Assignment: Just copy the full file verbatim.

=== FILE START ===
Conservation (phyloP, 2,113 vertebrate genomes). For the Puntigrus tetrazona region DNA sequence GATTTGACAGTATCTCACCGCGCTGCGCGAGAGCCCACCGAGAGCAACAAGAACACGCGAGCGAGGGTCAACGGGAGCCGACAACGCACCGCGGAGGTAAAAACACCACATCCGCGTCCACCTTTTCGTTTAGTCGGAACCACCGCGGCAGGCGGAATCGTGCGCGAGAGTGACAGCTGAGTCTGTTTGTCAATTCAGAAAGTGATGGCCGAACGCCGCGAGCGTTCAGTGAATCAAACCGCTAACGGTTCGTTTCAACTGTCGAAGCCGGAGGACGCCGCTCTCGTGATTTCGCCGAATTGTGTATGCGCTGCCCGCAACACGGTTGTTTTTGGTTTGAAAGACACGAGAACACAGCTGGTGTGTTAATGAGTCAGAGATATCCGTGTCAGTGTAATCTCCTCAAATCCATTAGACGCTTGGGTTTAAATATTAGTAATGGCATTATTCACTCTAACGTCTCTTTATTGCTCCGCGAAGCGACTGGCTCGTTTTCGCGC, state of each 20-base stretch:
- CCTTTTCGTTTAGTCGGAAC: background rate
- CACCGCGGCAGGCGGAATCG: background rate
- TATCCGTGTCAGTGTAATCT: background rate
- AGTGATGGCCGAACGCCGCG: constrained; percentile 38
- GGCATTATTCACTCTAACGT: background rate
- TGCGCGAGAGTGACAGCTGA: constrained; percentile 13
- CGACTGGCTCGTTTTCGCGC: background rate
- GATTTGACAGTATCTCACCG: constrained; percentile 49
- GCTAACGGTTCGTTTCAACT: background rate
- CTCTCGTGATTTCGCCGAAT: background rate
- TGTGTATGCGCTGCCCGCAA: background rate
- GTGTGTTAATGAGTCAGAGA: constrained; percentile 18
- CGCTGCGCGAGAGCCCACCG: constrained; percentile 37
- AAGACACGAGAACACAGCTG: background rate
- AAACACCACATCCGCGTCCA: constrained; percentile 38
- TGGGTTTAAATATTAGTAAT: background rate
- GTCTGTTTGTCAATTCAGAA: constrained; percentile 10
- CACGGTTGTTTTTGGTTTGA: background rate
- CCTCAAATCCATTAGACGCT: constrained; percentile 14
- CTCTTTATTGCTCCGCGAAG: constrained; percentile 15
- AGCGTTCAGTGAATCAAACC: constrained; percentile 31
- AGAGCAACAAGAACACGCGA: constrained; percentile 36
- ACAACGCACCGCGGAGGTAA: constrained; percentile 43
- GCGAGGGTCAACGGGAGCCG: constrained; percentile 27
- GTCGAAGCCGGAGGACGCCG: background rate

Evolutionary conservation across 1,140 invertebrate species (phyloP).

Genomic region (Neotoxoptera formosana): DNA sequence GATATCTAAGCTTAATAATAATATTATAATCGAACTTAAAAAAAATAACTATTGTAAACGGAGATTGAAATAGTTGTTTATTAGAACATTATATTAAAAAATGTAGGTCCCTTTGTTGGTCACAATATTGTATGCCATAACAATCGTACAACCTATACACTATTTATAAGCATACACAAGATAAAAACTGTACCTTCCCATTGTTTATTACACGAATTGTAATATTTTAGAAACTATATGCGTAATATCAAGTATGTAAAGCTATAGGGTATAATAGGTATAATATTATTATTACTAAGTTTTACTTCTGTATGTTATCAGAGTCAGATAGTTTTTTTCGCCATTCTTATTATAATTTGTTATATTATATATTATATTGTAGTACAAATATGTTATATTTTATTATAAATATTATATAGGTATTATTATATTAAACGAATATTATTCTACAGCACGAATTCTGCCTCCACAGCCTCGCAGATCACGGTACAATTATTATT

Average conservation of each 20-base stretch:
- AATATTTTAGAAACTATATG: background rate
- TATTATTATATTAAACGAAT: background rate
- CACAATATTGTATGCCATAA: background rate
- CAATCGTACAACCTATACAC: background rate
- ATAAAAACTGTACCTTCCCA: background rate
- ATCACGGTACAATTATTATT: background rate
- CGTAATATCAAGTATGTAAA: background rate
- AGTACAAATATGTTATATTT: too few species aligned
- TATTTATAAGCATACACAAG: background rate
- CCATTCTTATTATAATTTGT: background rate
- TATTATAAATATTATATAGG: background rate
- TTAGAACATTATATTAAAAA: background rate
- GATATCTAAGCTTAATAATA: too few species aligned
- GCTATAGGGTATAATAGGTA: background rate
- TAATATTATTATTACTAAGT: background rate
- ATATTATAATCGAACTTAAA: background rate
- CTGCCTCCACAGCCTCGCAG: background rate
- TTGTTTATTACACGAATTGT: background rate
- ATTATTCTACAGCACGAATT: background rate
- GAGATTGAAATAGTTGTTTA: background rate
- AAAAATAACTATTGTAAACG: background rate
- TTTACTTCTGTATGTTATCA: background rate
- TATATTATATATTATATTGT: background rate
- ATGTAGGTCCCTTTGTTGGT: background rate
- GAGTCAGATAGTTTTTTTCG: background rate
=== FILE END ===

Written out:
Conservation (phyloP, 2,113 vertebrate genomes). For the Puntigrus tetrazona region DNA sequence GATTTGACAGTATCTCACCGCGCTGCGCGAGAGCCCACCGAGAGCAACAAGAACACGCGAGCGAGGGTCAACGGGAGCCGACAACGCACCGCGGAGGTAAAAACACCACATCCGCGTCCACCTTTTCGTTTAGTCGGAACCACCGCGGCAGGCGGAATCGTGCGCGAGAGTGACAGCTGAGTCTGTTTGTCAATTCAGAAAGTGATGGCCGAACGCCGCGAGCGTTCAGTGAATCAAACCGCTAACGGTTCGTTTCAACTGTCGAAGCCGGAGGACGCCGCTCTCGTGATTTCGCCGAATTGTGTATGCGCTGCCCGCAACACGGTTGTTTTTGGTTTGAAAGACACGAGAACACAGCTGGTGTGTTAATGAGTCAGAGATATCCGTGTCAGTGTAATCTCCTCAAATCCATTAGACGCTTGGGTTTAAATATTAGTAATGGCATTATTCACTCTAACGTCTCTTTATTGCTCCGCGAAGCGACTGGCTCGTTTTCGCGC, state of each 20-base stretch:
- CCTTTTCGTTTAGTCGGAAC: background rate
- CACCGCGGCAGGCGGAATCG: background rate
- TATCCGTGTCAGTGTAATCT: background rate
- AGTGATGGCCGAACGCCGCG: constrained; percentile 38
- GGCATTATTCACTCTAACGT: background rate
- TGCGCGAGAGTGACAGCTGA: constrained; percentile 13
- CGACTGGCTCGTTTTCGCGC: background rate
- GATTTGACAGTATCTCACCG: constrained; percentile 49
- GCTAACGGTTCGTTTCAACT: background rate
- CTCTCGTGATTTCGCCGAAT: background rate
- TGTGTATGCGCTGCCCGCAA: background rate
- GTGTGTTAATGAGTCAGAGA: constrained; percentile 18
- CGCTGCGCGAGAGCCCACCG: constrained; percentile 37
- AAGACACGAGAACACAGCTG: background rate
- AAACACCACATCCGCGTCCA: constrained; percentile 38
- TGGGTTTAAATATTAGTAAT: background rate
- GTCTGTTTGTCAATTCAGAA: constrained; percentile 10
- CACGGTTGTTTTTGGTTTGA: background rate
- CCTCAAATCCATTAGACGCT: constrained; percentile 14
- CTCTTTATTGCTCCGCGAAG: constrained; percentile 15
- AGCGTTCAGTGAATCAAACC: constrained; percentile 31
- AGAGCAACAAGAACACGCGA: constrained; percentile 36
- ACAACGCACCGCGGAGGTAA: constrained; percentile 43
- GCGAGGGTCAACGGGAGCCG: constrained; percentile 27
- GTCGAAGCCGGAGGACGCCG: background rate

Evolutionary conservation across 1,140 invertebrate species (phyloP).

Genomic region (Neotoxoptera formosana): DNA sequence GATATCTAAGCTTAATAATAATATTATAATCGAACTTAAAAAAAATAACTATTGTAAACGGAGATTGAAATAGTTGTTTATTAGAACATTATATTAAAAAATGTAGGTCCCTTTGTTGGTCACAATATTGTATGCCATAACAATCGTACAACCTATACACTATTTATAAGCATACACAAGATAAAAACTGTACCTTCCCATTGTTTATTACACGAATTGTAATATTTTAGAAACTATATGCGTAATATCAAGTATGTAAAGCTATAGGGTATAATAGGTATAATATTATTATTACTAAGTTTTACTTCTGTATGTTATCAGAGTCAGATAGTTTTTTTCGCCATTCTTATTATAATTTGTTATATTATATATTATATTGTAGTACAAATATGTTATATTTTATTATAAATATTATATAGGTATTATTATATTAAACGAATATTATTCTACAGCACGAATTCTGCCTCCACAGCCTCGCAGATCACGGTACAATTATTATT

Average conservation of each 20-base stretch:
- AATATTTTAGAAACTATATG: background rate
- TATTATTATATTAAACGAAT: background rate
- CACAATATTGTATGCCATAA: background rate
- CAATCGTACAACCTATACAC: background rate
- ATAAAAACTGTACCTTCCCA: background rate
- ATCACGGTACAATTATTATT: background rate
- CGTAATATCAAGTATGTAAA: background rate
- AGTACAAATATGTTATATTT: too few species aligned
- TATTTATAAGCATACACAAG: background rate
- CCATTCTTATTATAATTTGT: background rate
- TATTATAAATATTATATAGG: background rate
- TTAGAACATTATATTAAAAA: background rate
- GATATCTAAGCTTAATAATA: too few species aligned
- GCTATAGGGTATAATAGGTA: background rate
- TAATATTATTATTACTAAGT: background rate
- ATATTATAATCGAACTTAAA: background rate
- CTGCCTCCACAGCCTCGCAG: background rate
- TTGTTTATTACACGAATTGT: background rate
- ATTATTCTACAGCACGAATT: background rate
- GAGATTGAAATAGTTGTTTA: background rate
- AAAAATAACTATTGTAAACG: background rate
- TTTACTTCTGTATGTTATCA: background rate
- TATATTATATATTATATTGT: background rate
- ATGTAGGTCCCTTTGTTGGT: background rate
- GAGTCAGATAGTTTTTTTCG: background rate